It all started in December 2014, when I planned to have a Surgery for hernia, which I thought was the reason for the terrible Pain in my abdomen. I consulted a doctor who asked me for some tests, and when the reports came, he asked whether there was any family member with me. I told him that my husband was sitting outside since he is terrified of all the tests and diagnosis. The moment the doctor went out of the chamber, I just peeped at his screen, and it was typed Ascites.
The doctor asked me several questions and told me to be in contact. I had a hunch on what it was, and my suspicion came out to be true. I was diagnosed with Malignant Ascites of the fourth stage and Ovarian cancer, but the news didn't terrify me. I thought it's okay; it's just like any other Surgery.
When my reports came, my husband and his cousin went to a very renowned hospital in Indore, and the surgical oncologist there told me that I would not survive, and it was not favorable for me to go for the Surgery. He said to my husband that let her go, she has only 36-48 hours.
It was on 18 December, and by 21 December, everything became very critical for me; even breathing and having my lunch or dinner was hard for me. The doctor who did my sonography said that his friend was also a surgical oncologist and suggested us to meet him. When we consulted him, he saw my reports and said that my blood pressure and counts were normal, and I didn't have any diabetes. So, he told my husband that he would take a chance, and if everything was right, I might survive; otherwise, I could collapse in the operation theatre. I was sitting there calmly, so he asked me, Are you not afraid? I laughed and said, Why would I be afraid of anything till I am alive, I am Viveka, and if I die, then it's on my family that what will they do with my body. Then the doctor asked me to get ready for my surgery, but I also had to be mentally prepared to die on the operation table.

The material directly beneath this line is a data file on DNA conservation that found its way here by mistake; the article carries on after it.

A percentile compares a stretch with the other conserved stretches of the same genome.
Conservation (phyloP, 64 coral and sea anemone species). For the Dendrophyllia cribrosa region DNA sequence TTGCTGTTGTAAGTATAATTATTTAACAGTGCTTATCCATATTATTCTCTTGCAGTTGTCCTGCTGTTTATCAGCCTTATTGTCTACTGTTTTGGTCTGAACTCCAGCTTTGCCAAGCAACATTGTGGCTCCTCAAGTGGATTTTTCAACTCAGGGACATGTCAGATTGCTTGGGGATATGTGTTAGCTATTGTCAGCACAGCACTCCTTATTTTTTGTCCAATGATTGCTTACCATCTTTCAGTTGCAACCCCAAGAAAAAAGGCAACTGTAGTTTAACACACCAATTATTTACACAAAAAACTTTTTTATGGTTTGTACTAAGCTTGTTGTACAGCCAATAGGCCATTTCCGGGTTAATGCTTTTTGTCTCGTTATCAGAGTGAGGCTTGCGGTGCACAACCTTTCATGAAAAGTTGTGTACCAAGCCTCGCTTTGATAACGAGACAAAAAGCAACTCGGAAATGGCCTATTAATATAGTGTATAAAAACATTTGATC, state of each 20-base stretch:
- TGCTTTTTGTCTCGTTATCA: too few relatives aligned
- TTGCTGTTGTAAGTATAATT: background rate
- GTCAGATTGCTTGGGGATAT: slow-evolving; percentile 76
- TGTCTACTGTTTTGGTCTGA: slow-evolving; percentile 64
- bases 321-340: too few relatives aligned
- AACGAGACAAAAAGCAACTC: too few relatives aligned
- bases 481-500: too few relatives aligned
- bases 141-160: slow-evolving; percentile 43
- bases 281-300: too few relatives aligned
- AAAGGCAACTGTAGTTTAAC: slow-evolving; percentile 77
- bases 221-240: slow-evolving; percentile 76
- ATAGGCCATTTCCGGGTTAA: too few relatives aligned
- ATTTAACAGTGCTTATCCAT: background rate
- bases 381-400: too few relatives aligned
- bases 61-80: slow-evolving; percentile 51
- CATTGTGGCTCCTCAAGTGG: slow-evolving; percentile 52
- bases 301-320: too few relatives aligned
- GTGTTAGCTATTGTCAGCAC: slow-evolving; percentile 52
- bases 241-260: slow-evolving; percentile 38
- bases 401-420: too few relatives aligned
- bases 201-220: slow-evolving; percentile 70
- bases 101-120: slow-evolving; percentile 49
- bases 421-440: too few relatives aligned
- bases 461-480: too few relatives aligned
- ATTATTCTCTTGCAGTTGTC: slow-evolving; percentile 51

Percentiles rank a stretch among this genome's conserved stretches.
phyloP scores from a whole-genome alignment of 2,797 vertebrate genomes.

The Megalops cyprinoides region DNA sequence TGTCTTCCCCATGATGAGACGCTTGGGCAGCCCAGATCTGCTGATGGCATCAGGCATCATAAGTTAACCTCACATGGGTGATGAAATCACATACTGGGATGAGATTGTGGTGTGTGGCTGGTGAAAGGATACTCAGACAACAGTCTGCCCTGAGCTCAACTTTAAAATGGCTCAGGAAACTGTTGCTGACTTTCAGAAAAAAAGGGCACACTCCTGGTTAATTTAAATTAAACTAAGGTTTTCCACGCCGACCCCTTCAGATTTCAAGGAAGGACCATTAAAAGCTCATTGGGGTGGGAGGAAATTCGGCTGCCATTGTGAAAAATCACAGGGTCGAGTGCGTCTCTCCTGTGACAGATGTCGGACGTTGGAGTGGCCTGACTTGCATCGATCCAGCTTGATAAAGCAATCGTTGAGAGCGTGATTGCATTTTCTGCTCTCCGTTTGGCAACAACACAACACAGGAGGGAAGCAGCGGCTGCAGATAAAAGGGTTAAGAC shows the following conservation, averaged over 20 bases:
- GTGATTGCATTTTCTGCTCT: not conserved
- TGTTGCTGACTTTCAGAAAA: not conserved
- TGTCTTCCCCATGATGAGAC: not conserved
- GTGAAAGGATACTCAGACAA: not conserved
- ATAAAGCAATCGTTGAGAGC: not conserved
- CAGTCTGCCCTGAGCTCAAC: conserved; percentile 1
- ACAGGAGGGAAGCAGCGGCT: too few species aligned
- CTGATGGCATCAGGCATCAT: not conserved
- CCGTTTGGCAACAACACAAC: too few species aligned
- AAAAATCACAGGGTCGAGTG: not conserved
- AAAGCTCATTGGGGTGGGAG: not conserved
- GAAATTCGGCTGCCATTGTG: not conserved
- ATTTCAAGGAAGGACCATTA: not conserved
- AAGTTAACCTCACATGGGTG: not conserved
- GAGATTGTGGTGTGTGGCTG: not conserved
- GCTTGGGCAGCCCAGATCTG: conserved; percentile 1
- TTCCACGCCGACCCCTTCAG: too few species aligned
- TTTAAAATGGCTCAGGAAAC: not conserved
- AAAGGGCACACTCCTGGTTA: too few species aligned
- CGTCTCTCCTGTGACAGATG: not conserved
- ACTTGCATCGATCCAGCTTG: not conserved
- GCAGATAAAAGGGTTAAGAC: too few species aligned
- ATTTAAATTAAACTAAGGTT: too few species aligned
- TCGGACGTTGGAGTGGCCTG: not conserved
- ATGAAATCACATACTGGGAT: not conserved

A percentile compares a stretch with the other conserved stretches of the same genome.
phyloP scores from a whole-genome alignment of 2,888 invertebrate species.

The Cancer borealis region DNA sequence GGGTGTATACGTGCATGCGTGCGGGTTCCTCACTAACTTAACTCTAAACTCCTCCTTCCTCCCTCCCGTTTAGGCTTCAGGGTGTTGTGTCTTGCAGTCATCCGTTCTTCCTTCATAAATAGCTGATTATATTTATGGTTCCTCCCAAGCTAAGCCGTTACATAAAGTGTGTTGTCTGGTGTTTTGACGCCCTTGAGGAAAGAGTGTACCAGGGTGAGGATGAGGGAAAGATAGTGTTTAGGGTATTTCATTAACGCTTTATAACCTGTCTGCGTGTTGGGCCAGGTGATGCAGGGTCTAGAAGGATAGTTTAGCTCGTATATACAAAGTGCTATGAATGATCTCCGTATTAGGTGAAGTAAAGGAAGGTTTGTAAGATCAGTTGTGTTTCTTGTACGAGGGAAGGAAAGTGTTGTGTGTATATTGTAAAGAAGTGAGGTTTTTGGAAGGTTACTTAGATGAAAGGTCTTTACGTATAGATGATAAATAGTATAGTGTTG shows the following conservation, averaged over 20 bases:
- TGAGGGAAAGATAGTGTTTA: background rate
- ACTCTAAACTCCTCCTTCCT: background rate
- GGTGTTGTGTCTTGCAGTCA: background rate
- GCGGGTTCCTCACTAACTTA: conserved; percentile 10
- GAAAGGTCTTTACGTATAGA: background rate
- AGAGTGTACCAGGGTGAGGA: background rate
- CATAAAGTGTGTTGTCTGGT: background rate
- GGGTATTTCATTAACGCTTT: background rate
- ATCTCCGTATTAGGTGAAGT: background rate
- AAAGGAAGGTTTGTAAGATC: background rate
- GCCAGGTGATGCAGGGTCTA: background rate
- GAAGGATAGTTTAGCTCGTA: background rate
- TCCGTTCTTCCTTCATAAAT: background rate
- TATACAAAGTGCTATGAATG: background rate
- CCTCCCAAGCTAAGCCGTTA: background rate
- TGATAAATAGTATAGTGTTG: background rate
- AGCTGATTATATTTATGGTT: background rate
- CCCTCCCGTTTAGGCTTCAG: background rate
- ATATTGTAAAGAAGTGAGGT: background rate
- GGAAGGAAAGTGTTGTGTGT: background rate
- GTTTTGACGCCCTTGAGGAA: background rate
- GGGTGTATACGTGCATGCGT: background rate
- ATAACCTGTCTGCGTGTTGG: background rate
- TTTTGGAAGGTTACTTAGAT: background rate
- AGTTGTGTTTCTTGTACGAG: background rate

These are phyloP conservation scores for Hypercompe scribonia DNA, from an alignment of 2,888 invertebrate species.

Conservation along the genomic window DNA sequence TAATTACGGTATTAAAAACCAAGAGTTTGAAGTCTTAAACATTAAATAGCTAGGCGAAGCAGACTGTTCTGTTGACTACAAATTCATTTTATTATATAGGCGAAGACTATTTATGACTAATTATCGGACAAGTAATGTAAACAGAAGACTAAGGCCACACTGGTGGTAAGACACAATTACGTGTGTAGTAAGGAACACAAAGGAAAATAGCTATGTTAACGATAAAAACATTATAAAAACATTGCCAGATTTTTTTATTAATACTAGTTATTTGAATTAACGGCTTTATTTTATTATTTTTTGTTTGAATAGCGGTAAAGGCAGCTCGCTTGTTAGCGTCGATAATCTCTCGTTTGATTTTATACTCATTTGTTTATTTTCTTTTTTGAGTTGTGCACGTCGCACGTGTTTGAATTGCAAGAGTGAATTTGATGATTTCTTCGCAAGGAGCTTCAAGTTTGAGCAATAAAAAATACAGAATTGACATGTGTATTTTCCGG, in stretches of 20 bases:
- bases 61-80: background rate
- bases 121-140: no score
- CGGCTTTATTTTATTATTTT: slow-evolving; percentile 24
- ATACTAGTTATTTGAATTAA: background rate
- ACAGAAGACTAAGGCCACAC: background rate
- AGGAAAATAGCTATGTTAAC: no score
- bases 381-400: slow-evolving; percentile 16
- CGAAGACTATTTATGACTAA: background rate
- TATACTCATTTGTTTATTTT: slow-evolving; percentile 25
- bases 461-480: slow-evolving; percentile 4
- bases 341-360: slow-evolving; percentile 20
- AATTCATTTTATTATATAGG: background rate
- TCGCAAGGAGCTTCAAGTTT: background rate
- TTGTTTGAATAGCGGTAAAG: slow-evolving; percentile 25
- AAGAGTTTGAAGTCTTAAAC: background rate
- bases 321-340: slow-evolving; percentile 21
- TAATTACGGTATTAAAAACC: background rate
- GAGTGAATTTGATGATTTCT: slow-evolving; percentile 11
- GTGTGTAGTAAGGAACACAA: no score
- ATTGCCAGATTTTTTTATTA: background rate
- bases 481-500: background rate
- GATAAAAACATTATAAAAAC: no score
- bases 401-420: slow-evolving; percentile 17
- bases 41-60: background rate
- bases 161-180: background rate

I got admitted to the hospital, and the Surgery went very well. I could hear the doctors saying 'miracle' while doing the incision, but I could not ask them at that time. So after coming out of ICU, I asked him what the miracle was, and he said that in my MRI and sonography, the tumor was just like a palm in a parachute pattern covering my kidneys also, but while doing the surgery, it was just like a sukha papad.
Later, I was given 6-7 suctions for Ascites, and within seven days, I was discharged. I then underwent Chemotherapy sessions and had side effects like hair loss, loss of appetite, but I didn't give up. I used to see Tom and Jerry on YouTube and ate all the food given to me. My target was to maintain the blood count during Chemotherapy and be very active. My doctor used to say that it's good to be active, but you are over-active because I used to ride a two-wheeler, I never went by car to my college.